The WSJ has launched the Billion Dollar Startup Club, which tracks venture-backed private firms valued at over $1 billion. I am getting crotchety in my old age, and view the fact that 73 companies fall into this category as a sign of extreme and unsustainable froth. After all, only 35 firms topped $1 billion in the dot-com bubble (adjusted for inflation).
For me these billion-dollar startups are a product of the JOBS Act's schizophrenia. On the on hand, Title I created the emerging growth companies that made it easier to go public. Because that's what we want, right? More public companies? But simultaneously Titles II, IV, and V made it easier for companies to stay private. Because that's what we want, right? For private firms to be able to raise money more easily and stay private longer? Hence the schizophrenia: the JOBS Act isn't sure what it wants, but it wants companies to be able to do it easier, whatever it is.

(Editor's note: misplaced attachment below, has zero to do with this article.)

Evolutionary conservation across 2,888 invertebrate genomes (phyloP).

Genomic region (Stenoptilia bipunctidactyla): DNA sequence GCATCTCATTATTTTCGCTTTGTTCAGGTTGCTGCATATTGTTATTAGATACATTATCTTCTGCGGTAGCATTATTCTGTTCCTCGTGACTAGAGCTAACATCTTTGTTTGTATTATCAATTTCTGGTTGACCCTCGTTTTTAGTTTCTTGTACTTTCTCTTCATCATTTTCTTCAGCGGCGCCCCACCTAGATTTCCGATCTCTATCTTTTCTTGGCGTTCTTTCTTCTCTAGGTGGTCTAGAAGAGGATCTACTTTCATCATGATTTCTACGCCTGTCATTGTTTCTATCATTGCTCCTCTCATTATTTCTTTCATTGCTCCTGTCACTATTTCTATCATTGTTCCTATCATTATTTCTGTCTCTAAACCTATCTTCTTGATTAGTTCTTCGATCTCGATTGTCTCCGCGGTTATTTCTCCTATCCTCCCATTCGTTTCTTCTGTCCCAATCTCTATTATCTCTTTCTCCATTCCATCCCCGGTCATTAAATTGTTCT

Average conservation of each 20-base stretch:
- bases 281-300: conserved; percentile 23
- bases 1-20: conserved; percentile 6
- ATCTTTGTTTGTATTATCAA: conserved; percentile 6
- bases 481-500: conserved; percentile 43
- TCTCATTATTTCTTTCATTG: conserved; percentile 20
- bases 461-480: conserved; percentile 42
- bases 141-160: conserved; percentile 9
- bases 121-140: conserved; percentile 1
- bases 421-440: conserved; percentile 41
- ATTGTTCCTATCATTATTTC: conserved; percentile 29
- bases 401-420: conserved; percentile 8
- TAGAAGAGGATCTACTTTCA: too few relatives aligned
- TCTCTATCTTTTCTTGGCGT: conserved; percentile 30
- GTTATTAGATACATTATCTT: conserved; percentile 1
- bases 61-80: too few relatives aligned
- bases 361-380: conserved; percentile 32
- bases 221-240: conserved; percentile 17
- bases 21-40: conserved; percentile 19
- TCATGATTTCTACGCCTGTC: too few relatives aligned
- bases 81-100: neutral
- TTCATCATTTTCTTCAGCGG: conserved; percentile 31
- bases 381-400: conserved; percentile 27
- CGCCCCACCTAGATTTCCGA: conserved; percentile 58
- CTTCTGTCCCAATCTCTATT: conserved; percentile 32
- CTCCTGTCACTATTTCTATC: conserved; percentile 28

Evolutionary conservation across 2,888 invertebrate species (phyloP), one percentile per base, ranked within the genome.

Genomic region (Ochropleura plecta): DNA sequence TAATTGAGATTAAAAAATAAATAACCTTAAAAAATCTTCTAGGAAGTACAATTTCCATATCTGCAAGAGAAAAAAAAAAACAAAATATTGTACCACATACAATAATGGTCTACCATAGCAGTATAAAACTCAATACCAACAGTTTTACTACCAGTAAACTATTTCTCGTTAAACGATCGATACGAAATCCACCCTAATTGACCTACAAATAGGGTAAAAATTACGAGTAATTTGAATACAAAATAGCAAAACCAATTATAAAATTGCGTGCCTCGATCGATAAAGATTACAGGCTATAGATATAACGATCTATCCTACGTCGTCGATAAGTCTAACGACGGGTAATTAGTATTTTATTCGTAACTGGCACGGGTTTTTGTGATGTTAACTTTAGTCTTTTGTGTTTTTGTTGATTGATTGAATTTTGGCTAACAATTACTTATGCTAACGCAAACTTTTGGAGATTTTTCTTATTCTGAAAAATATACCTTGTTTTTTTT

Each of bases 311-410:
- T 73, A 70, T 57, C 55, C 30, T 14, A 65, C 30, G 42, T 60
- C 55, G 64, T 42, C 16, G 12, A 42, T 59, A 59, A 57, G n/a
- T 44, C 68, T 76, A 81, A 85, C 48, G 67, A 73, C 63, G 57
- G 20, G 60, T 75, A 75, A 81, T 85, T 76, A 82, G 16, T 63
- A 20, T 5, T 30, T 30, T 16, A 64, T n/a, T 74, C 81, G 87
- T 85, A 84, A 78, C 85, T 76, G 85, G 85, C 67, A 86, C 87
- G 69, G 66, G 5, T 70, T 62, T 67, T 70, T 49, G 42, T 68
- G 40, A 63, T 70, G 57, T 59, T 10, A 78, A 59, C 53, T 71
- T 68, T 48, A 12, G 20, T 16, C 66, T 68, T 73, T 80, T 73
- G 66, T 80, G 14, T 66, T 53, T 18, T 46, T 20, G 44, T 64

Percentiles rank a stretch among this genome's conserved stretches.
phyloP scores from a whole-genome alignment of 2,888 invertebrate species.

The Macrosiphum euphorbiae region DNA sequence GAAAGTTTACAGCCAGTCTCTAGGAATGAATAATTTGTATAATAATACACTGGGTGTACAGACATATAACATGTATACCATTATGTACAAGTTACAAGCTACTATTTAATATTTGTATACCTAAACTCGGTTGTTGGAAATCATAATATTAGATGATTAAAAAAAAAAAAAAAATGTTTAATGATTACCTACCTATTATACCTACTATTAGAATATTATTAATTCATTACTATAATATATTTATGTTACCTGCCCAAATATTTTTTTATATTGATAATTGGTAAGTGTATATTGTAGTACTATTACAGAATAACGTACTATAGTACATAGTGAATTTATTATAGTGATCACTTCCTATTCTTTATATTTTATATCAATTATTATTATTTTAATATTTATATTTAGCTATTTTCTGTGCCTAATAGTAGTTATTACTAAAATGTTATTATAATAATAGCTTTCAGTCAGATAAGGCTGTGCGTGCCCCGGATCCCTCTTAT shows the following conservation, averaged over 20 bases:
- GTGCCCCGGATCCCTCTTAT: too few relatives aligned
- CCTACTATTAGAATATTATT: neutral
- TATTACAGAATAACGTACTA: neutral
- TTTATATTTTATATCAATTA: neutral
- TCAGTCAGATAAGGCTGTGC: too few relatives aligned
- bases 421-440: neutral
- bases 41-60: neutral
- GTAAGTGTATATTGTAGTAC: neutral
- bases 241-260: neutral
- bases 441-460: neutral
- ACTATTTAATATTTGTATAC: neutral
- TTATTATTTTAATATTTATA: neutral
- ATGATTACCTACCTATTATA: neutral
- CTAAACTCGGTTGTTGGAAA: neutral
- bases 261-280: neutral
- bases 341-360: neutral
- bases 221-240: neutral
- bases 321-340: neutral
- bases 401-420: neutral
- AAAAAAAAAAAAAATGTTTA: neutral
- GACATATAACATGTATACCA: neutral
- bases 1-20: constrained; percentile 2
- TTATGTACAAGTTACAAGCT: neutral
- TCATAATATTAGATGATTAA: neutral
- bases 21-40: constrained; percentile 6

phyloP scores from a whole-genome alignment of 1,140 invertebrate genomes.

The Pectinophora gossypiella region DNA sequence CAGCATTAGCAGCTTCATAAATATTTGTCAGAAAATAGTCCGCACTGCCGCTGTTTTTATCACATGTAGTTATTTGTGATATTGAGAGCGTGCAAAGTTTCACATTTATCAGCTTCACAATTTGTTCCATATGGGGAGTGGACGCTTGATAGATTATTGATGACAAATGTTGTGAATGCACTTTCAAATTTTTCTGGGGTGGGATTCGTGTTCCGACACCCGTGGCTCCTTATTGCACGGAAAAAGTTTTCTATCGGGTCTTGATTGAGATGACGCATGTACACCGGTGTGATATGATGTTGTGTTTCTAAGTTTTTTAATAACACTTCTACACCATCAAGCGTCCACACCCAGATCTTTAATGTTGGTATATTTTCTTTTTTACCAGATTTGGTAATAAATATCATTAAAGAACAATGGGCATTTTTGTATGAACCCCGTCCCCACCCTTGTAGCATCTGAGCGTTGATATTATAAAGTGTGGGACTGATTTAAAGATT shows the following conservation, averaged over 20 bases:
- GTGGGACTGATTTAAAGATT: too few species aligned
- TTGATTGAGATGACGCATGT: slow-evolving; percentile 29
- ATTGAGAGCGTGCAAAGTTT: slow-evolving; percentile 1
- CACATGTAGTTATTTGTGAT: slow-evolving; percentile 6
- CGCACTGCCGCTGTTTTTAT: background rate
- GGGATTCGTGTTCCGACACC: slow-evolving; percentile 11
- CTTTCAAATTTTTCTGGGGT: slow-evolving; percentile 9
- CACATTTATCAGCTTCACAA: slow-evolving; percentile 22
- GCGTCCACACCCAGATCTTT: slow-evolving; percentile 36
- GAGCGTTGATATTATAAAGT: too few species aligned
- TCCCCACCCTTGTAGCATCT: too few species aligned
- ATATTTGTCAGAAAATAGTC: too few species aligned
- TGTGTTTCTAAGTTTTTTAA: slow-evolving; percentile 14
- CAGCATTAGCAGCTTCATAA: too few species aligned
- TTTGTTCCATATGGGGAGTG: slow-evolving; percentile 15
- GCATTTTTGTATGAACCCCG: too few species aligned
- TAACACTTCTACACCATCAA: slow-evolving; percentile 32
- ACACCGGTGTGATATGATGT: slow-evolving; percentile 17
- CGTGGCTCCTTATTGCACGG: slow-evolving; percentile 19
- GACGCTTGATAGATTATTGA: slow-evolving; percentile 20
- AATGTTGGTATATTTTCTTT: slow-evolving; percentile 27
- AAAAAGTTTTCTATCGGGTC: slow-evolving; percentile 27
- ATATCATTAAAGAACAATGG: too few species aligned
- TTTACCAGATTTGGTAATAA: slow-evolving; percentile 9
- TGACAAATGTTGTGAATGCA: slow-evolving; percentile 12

Now I sound like a hater, and I'm not. I just find it interesting that, for all of the talk of the need to make U.S. capital markets more amenable to new public companies, more and more VC-backed firms are staying private even with sky-high valuations.
Also, get off my lawn.
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